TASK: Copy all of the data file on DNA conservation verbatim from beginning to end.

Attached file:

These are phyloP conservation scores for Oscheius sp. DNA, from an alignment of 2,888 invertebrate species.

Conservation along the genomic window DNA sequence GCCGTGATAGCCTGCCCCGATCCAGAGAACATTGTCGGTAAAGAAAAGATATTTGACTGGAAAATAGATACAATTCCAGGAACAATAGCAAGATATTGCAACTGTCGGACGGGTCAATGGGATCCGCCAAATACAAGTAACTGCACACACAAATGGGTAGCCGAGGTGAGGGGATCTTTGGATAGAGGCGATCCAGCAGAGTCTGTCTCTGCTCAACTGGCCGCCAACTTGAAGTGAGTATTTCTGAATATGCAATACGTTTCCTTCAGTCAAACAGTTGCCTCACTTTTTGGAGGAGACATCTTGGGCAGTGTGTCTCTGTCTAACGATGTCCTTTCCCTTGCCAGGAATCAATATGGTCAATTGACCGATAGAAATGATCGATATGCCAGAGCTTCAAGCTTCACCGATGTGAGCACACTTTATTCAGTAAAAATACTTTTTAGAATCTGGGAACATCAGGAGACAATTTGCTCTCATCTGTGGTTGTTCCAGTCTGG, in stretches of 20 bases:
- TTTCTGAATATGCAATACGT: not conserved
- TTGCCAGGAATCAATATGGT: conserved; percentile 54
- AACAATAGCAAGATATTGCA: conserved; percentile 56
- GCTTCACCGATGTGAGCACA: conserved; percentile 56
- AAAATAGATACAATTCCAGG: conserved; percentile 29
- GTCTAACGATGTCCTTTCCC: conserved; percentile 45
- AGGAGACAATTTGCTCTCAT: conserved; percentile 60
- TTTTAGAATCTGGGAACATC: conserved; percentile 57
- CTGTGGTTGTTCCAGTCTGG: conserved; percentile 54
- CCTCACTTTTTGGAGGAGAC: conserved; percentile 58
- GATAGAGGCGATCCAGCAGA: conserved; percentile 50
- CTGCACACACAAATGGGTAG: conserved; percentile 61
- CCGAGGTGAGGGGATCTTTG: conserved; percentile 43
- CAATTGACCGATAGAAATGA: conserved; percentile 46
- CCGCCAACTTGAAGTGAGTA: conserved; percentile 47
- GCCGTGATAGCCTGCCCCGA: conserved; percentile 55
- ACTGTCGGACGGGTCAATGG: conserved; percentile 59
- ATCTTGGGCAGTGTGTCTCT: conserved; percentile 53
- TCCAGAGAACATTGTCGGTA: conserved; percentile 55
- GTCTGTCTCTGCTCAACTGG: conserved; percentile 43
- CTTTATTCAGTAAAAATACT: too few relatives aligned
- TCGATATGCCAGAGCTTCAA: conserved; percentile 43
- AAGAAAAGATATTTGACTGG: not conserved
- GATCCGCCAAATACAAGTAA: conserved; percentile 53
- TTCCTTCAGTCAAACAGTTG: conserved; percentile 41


These are phyloP conservation scores for Oscheius sp. DNA, from an alignment of 2,888 invertebrate species.

Conservation along the genomic window DNA sequence GCCGTGATAGCCTGCCCCGATCCAGAGAACATTGTCGGTAAAGAAAAGATATTTGACTGGAAAATAGATACAATTCCAGGAACAATAGCAAGATATTGCAACTGTCGGACGGGTCAATGGGATCCGCCAAATACAAGTAACTGCACACACAAATGGGTAGCCGAGGTGAGGGGATCTTTGGATAGAGGCGATCCAGCAGAGTCTGTCTCTGCTCAACTGGCCGCCAACTTGAAGTGAGTATTTCTGAATATGCAATACGTTTCCTTCAGTCAAACAGTTGCCTCACTTTTTGGAGGAGACATCTTGGGCAGTGTGTCTCTGTCTAACGATGTCCTTTCCCTTGCCAGGAATCAATATGGTCAATTGACCGATAGAAATGATCGATATGCCAGAGCTTCAAGCTTCACCGATGTGAGCACACTTTATTCAGTAAAAATACTTTTTAGAATCTGGGAACATCAGGAGACAATTTGCTCTCATCTGTGGTTGTTCCAGTCTGG, in stretches of 20 bases:
- TTTCTGAATATGCAATACGT: not conserved
- TTGCCAGGAATCAATATGGT: conserved; percentile 54
- AACAATAGCAAGATATTGCA: conserved; percentile 56
- GCTTCACCGATGTGAGCACA: conserved; percentile 56
- AAAATAGATACAATTCCAGG: conserved; percentile 29
- GTCTAACGATGTCCTTTCCC: conserved; percentile 45
- AGGAGACAATTTGCTCTCAT: conserved; percentile 60
- TTTTAGAATCTGGGAACATC: conserved; percentile 57
- CTGTGGTTGTTCCAGTCTGG: conserved; percentile 54
- CCTCACTTTTTGGAGGAGAC: conserved; percentile 58
- GATAGAGGCGATCCAGCAGA: conserved; percentile 50
- CTGCACACACAAATGGGTAG: conserved; percentile 61
- CCGAGGTGAGGGGATCTTTG: conserved; percentile 43
- CAATTGACCGATAGAAATGA: conserved; percentile 46
- CCGCCAACTTGAAGTGAGTA: conserved; percentile 47
- GCCGTGATAGCCTGCCCCGA: conserved; percentile 55
- ACTGTCGGACGGGTCAATGG: conserved; percentile 59
- ATCTTGGGCAGTGTGTCTCT: conserved; percentile 53
- TCCAGAGAACATTGTCGGTA: conserved; percentile 55
- GTCTGTCTCTGCTCAACTGG: conserved; percentile 43
- CTTTATTCAGTAAAAATACT: too few relatives aligned
- TCGATATGCCAGAGCTTCAA: conserved; percentile 43
- AAGAAAAGATATTTGACTGG: not conserved
- GATCCGCCAAATACAAGTAA: conserved; percentile 53
- TTCCTTCAGTCAAACAGTTG: conserved; percentile 41